Alibaba (BABA - Free Report) has dominated headlines this week. On Monday, founder and executive chairman Jack Ma announced that he would step down in 2019 to “focus on philanthropy and education.” Then on Tuesday, the company announced that it is forming a joint venture with Russia’s sovereign wealth fund (RDIF), telecom firm MegaFon, and internet company Mail.Ru.
These two bombshells are the latest in a string of news that reflect changes within the storied Chinese e-commerce giant. But what does this all mean for Alibaba’s future? Let’s take a closer look.
Global Expansion is Very Much a Priority
Alibaba already serves about 80% of the Chinese e-commerce market, and has taken numerous steps to expand its foothold overseas. The company has charged into Southeast Asia, investing $1 billion for a 51% stake in Lazada in 2016. Alibaba then doubled down on the investment the following year, which brought its stake to 83%, and installed its own CEO, BABA co-founder Lucy Peng.
Alibaba has also either acquired or made a stake in Singapore-based Redmart, Singapore Post, and Indonesia-based Tokopedia, all of which are online marketplaces. Moreover, BABA and its subsidiary Ant Financial have been very busy in the online payment sector, building stakes in Singapore’s M-Daq, Thai firms TrueMoney and Ascend Nano, Philippines-based Mynt, and Malaysia’s Touch n’ Go.
The new focus on Southeast Asia makes sense for Alibaba. The 10 nations that make up the Association of Southeast Asian Nations boast a population of 640 million people. With millions of new users coming online every month, the region represents a massive business opportunity.
Tuesday’s news highlights a new piece of the global expansion puzzle for Alibaba. AliExpress, which is the firm’s global marketplace, opened service in Russia a few years ago. But Tuesday’s deal will give it exposure to Mail.Ru’s 100 million registered users, to which it provides social media, email, and food delivery services. MegaFon and RDIF will also play a key role in maximizing BABA’s exposure in Russia.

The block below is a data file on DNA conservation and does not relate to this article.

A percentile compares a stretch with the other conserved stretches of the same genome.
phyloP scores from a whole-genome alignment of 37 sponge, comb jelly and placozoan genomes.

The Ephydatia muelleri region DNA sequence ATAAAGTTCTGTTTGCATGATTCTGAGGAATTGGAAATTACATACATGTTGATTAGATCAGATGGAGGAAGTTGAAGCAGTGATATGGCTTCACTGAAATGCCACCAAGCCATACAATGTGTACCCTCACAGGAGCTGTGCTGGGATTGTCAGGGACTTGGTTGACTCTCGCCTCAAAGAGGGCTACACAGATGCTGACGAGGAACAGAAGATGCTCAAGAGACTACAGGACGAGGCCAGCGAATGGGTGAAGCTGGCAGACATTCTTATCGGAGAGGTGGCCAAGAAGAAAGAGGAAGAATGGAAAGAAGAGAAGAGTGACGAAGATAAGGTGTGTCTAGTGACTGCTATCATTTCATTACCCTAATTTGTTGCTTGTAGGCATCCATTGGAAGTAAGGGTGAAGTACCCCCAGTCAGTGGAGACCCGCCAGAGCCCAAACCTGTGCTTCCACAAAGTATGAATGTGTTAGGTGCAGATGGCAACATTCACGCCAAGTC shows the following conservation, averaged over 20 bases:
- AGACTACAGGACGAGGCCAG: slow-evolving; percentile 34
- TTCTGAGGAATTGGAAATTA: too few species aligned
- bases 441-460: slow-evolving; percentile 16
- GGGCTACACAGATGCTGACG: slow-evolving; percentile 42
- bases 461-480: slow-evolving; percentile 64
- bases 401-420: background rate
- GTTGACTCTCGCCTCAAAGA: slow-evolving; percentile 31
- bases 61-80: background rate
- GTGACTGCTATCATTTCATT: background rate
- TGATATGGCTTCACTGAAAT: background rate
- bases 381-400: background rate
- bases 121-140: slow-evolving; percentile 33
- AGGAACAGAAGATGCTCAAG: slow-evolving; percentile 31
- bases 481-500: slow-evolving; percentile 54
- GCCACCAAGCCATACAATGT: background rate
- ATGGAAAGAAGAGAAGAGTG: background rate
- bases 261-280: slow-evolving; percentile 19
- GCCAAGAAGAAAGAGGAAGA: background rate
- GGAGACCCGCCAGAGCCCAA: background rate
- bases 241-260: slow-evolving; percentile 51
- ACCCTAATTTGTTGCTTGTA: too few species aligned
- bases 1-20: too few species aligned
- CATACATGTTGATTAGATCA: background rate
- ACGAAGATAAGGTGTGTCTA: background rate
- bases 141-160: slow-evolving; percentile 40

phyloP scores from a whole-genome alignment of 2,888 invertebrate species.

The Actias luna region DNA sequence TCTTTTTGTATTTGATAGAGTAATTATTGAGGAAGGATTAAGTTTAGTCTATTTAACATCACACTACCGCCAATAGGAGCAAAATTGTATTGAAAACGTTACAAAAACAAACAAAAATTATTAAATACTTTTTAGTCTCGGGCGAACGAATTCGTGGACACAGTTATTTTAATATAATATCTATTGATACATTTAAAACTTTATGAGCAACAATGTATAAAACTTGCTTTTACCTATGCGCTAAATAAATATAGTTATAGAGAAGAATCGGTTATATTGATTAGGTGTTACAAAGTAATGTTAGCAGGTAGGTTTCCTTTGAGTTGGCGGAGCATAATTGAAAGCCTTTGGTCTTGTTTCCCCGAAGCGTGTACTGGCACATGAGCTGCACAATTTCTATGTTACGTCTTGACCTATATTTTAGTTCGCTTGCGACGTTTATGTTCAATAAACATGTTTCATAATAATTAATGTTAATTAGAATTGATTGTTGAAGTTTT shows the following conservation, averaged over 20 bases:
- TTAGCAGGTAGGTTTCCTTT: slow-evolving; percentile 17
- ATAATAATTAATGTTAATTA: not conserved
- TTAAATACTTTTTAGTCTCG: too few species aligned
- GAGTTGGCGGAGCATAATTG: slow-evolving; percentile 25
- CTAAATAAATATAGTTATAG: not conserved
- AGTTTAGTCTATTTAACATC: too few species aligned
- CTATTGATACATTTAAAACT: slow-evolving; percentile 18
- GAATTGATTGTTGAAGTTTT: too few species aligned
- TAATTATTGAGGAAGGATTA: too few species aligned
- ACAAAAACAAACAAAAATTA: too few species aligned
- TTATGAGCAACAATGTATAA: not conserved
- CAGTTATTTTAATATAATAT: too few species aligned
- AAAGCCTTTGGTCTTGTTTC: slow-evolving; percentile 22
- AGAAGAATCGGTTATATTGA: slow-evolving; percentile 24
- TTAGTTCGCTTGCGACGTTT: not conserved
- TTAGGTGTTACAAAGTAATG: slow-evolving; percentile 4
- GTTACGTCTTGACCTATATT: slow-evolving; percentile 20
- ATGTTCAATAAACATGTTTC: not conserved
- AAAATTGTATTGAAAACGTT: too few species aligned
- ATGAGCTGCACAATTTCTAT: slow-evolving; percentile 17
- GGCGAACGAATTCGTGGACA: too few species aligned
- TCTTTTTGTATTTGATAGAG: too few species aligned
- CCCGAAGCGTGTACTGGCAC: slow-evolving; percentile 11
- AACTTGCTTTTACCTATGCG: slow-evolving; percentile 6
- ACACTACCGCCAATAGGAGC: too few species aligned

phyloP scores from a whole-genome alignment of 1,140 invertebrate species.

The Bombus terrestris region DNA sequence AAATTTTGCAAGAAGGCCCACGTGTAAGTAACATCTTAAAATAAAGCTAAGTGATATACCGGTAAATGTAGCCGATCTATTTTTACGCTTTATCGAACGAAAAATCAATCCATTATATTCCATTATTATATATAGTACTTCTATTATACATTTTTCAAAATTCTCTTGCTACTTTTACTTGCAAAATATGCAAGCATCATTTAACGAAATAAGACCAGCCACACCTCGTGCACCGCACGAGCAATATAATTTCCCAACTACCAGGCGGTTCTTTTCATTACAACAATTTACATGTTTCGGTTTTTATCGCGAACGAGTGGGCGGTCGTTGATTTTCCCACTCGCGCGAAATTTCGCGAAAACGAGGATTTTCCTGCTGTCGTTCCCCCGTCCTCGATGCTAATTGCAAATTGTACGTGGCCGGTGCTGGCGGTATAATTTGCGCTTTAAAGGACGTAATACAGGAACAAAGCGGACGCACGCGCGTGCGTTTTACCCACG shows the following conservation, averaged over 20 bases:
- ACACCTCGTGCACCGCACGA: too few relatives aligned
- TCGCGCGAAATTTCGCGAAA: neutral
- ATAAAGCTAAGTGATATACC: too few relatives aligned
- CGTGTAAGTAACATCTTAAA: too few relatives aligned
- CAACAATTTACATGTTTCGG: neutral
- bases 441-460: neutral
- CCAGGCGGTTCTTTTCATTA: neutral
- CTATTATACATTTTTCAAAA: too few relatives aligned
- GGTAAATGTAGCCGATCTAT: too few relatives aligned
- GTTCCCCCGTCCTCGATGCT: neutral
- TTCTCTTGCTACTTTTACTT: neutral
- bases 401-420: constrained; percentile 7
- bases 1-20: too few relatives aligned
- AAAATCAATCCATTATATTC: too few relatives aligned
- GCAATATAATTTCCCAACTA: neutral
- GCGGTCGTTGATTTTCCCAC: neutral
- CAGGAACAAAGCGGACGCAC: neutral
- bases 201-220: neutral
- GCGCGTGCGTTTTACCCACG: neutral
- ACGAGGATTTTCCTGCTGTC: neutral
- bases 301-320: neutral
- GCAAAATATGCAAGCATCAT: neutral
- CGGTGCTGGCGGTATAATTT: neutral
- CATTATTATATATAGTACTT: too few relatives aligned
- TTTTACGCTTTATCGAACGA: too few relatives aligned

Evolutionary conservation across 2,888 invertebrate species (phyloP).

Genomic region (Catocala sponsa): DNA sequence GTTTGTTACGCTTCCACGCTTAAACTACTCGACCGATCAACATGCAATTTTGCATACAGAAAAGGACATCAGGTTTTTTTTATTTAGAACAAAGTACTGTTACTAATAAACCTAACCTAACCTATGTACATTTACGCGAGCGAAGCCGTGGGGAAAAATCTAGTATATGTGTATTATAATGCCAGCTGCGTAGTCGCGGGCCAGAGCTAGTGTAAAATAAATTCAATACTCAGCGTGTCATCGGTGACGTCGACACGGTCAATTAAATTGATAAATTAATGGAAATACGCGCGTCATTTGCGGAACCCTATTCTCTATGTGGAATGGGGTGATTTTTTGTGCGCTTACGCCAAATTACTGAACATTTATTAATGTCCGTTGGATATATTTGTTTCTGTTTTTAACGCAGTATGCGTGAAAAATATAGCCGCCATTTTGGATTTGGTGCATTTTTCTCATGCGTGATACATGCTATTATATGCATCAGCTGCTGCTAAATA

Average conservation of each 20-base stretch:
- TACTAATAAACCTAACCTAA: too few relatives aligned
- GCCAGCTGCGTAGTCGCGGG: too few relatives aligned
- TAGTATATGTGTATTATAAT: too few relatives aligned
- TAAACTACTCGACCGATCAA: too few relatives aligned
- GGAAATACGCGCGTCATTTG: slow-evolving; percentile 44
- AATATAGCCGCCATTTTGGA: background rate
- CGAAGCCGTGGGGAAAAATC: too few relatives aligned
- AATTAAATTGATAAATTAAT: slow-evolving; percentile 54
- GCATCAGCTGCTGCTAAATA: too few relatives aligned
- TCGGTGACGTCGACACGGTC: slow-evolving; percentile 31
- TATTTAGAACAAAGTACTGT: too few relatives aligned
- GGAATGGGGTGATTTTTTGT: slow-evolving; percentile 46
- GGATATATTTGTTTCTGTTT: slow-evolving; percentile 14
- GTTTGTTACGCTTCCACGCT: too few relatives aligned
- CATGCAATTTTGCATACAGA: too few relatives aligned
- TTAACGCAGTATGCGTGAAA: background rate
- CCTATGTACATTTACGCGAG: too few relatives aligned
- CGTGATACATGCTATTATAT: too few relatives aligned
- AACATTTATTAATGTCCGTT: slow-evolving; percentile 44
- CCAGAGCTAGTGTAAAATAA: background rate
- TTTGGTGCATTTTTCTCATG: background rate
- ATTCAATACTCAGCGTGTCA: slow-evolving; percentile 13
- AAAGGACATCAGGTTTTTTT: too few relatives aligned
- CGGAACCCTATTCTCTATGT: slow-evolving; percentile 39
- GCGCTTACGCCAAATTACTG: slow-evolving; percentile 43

The joint venture is valued at a cool $2 billion, according to TechCrunch. And this figure does not even include other investments into the venture, meaning that it could be even more lucrative. Alibaba has also made moves in India and Europe, where it is expanding its cloud-based services and building brand recognition. Plus, Alipay is slowly gaining presence in the UK, Greece, and other nations in the region, although that process will still take time.
What Does This All Mean?
By now, investors have realized that Alibaba has quite a few pieces in play. But with Ma stepping down and growing domestic and international competition, there are still notable concerns for the tech conglomerate. A majority of the firm’s exposure is in China, which is in the midst of an economic slowdown and a trade war with the US.
Fellow giant Tencent (TCEHY - Free Report) is in the midst of an ongoing battle both in China and Southeast Asia. Moreover, Alibaba’s expansion to the West has also put it in the crosshairs of Amazon (AMZN - Free Report) , eBay (EBAY - Free Report) , and Paypal (PYPL - Free Report) , to name a few.
But these risks are inevitable for any growing business. Alibaba’s continued streak of solid earnings beats, coupled with strong strategic acquisitions and investments, leaves the firm well-positioned for long-term growth.
Still, analysts have concerns in the short-term, as reflected by nearly universal negative earnings estimate revisions for the current quarter, next quarter, current fiscal year, and next fiscal year. Alibaba’s performance, while strong, has underperformed its industry in the last year (-9.8% vs. 35.4% in the E-Commerce Market).
Regardless, Alibaba’s latest move into Russia is a maneuver that US firms cannot even consider due to various tensions. This strategic advantage is one that Alibaba could continue to build on, giving it a competitive moat against industry peers. While the firm may still have turbulence ahead, it is very much worth keeping on the radar for years to come.
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